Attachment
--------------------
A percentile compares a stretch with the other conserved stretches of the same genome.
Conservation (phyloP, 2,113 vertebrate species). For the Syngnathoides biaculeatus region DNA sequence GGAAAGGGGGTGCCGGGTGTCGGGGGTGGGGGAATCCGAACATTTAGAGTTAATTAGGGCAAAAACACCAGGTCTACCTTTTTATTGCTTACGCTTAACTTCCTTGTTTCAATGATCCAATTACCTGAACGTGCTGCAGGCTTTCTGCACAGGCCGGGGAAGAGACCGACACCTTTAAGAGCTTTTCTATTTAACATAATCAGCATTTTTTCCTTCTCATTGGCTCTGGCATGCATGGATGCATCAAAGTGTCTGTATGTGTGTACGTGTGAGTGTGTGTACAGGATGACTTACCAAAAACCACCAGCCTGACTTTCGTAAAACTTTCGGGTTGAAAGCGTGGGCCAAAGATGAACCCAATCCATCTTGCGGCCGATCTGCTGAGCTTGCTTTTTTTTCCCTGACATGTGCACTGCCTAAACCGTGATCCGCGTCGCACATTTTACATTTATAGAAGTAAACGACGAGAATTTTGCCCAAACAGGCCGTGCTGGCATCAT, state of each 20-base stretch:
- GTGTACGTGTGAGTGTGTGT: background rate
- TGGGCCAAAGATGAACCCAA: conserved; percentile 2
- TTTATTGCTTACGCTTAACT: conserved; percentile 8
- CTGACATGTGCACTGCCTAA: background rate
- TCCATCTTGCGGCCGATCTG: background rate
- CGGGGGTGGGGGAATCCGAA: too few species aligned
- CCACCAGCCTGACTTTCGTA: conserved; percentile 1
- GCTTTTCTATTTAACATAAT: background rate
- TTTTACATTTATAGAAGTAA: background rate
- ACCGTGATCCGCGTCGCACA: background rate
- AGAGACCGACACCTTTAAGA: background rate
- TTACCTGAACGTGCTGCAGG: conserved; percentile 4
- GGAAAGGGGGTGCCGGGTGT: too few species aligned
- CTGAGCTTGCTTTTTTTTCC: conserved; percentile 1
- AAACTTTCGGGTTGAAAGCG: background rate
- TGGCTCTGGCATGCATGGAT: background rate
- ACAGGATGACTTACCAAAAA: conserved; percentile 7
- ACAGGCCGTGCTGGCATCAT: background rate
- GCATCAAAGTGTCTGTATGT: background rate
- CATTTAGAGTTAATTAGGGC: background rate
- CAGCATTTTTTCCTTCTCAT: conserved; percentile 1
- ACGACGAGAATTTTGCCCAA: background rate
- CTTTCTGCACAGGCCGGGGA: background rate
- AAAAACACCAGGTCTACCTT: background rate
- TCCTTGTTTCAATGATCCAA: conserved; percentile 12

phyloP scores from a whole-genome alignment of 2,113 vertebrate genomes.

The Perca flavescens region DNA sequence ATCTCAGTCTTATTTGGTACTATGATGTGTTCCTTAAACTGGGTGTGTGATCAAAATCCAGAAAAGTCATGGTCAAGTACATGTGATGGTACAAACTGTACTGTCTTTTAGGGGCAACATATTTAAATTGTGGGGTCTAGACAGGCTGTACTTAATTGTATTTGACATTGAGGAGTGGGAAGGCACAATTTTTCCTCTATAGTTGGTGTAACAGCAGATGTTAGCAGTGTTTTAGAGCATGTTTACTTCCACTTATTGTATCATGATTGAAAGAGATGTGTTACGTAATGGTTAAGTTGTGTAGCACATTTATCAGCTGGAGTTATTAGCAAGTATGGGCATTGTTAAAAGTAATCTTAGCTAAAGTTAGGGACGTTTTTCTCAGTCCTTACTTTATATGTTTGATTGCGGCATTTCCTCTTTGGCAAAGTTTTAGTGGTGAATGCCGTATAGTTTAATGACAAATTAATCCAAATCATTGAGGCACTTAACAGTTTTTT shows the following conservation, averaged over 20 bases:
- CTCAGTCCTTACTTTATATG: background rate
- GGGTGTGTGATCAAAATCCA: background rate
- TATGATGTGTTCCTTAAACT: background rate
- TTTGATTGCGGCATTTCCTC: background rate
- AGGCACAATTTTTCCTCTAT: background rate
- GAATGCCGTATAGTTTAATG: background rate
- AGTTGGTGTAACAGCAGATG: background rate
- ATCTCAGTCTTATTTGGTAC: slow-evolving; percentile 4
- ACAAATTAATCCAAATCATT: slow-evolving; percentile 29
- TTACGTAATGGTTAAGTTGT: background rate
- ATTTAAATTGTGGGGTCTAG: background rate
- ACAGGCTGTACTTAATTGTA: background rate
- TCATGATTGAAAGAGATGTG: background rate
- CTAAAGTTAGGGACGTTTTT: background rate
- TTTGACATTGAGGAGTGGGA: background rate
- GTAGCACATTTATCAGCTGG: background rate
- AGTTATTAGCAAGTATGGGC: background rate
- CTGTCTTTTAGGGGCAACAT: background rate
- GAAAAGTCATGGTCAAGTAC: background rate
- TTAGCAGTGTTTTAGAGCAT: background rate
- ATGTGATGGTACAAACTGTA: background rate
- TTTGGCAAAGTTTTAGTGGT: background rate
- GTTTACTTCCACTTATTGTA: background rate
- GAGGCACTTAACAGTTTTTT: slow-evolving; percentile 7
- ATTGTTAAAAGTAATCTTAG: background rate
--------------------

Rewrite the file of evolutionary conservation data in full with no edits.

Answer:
A percentile compares a stretch with the other conserved stretches of the same genome.
Conservation (phyloP, 2,113 vertebrate species). For the Syngnathoides biaculeatus region DNA sequence GGAAAGGGGGTGCCGGGTGTCGGGGGTGGGGGAATCCGAACATTTAGAGTTAATTAGGGCAAAAACACCAGGTCTACCTTTTTATTGCTTACGCTTAACTTCCTTGTTTCAATGATCCAATTACCTGAACGTGCTGCAGGCTTTCTGCACAGGCCGGGGAAGAGACCGACACCTTTAAGAGCTTTTCTATTTAACATAATCAGCATTTTTTCCTTCTCATTGGCTCTGGCATGCATGGATGCATCAAAGTGTCTGTATGTGTGTACGTGTGAGTGTGTGTACAGGATGACTTACCAAAAACCACCAGCCTGACTTTCGTAAAACTTTCGGGTTGAAAGCGTGGGCCAAAGATGAACCCAATCCATCTTGCGGCCGATCTGCTGAGCTTGCTTTTTTTTCCCTGACATGTGCACTGCCTAAACCGTGATCCGCGTCGCACATTTTACATTTATAGAAGTAAACGACGAGAATTTTGCCCAAACAGGCCGTGCTGGCATCAT, state of each 20-base stretch:
- GTGTACGTGTGAGTGTGTGT: background rate
- TGGGCCAAAGATGAACCCAA: conserved; percentile 2
- TTTATTGCTTACGCTTAACT: conserved; percentile 8
- CTGACATGTGCACTGCCTAA: background rate
- TCCATCTTGCGGCCGATCTG: background rate
- CGGGGGTGGGGGAATCCGAA: too few species aligned
- CCACCAGCCTGACTTTCGTA: conserved; percentile 1
- GCTTTTCTATTTAACATAAT: background rate
- TTTTACATTTATAGAAGTAA: background rate
- ACCGTGATCCGCGTCGCACA: background rate
- AGAGACCGACACCTTTAAGA: background rate
- TTACCTGAACGTGCTGCAGG: conserved; percentile 4
- GGAAAGGGGGTGCCGGGTGT: too few species aligned
- CTGAGCTTGCTTTTTTTTCC: conserved; percentile 1
- AAACTTTCGGGTTGAAAGCG: background rate
- TGGCTCTGGCATGCATGGAT: background rate
- ACAGGATGACTTACCAAAAA: conserved; percentile 7
- ACAGGCCGTGCTGGCATCAT: background rate
- GCATCAAAGTGTCTGTATGT: background rate
- CATTTAGAGTTAATTAGGGC: background rate
- CAGCATTTTTTCCTTCTCAT: conserved; percentile 1
- ACGACGAGAATTTTGCCCAA: background rate
- CTTTCTGCACAGGCCGGGGA: background rate
- AAAAACACCAGGTCTACCTT: background rate
- TCCTTGTTTCAATGATCCAA: conserved; percentile 12

phyloP scores from a whole-genome alignment of 2,113 vertebrate genomes.

The Perca flavescens region DNA sequence ATCTCAGTCTTATTTGGTACTATGATGTGTTCCTTAAACTGGGTGTGTGATCAAAATCCAGAAAAGTCATGGTCAAGTACATGTGATGGTACAAACTGTACTGTCTTTTAGGGGCAACATATTTAAATTGTGGGGTCTAGACAGGCTGTACTTAATTGTATTTGACATTGAGGAGTGGGAAGGCACAATTTTTCCTCTATAGTTGGTGTAACAGCAGATGTTAGCAGTGTTTTAGAGCATGTTTACTTCCACTTATTGTATCATGATTGAAAGAGATGTGTTACGTAATGGTTAAGTTGTGTAGCACATTTATCAGCTGGAGTTATTAGCAAGTATGGGCATTGTTAAAAGTAATCTTAGCTAAAGTTAGGGACGTTTTTCTCAGTCCTTACTTTATATGTTTGATTGCGGCATTTCCTCTTTGGCAAAGTTTTAGTGGTGAATGCCGTATAGTTTAATGACAAATTAATCCAAATCATTGAGGCACTTAACAGTTTTTT shows the following conservation, averaged over 20 bases:
- CTCAGTCCTTACTTTATATG: background rate
- GGGTGTGTGATCAAAATCCA: background rate
- TATGATGTGTTCCTTAAACT: background rate
- TTTGATTGCGGCATTTCCTC: background rate
- AGGCACAATTTTTCCTCTAT: background rate
- GAATGCCGTATAGTTTAATG: background rate
- AGTTGGTGTAACAGCAGATG: background rate
- ATCTCAGTCTTATTTGGTAC: slow-evolving; percentile 4
- ACAAATTAATCCAAATCATT: slow-evolving; percentile 29
- TTACGTAATGGTTAAGTTGT: background rate
- ATTTAAATTGTGGGGTCTAG: background rate
- ACAGGCTGTACTTAATTGTA: background rate
- TCATGATTGAAAGAGATGTG: background rate
- CTAAAGTTAGGGACGTTTTT: background rate
- TTTGACATTGAGGAGTGGGA: background rate
- GTAGCACATTTATCAGCTGG: background rate
- AGTTATTAGCAAGTATGGGC: background rate
- CTGTCTTTTAGGGGCAACAT: background rate
- GAAAAGTCATGGTCAAGTAC: background rate
- TTAGCAGTGTTTTAGAGCAT: background rate
- ATGTGATGGTACAAACTGTA: background rate
- TTTGGCAAAGTTTTAGTGGT: background rate
- GTTTACTTCCACTTATTGTA: background rate
- GAGGCACTTAACAGTTTTTT: slow-evolving; percentile 7
- ATTGTTAAAAGTAATCTTAG: background rate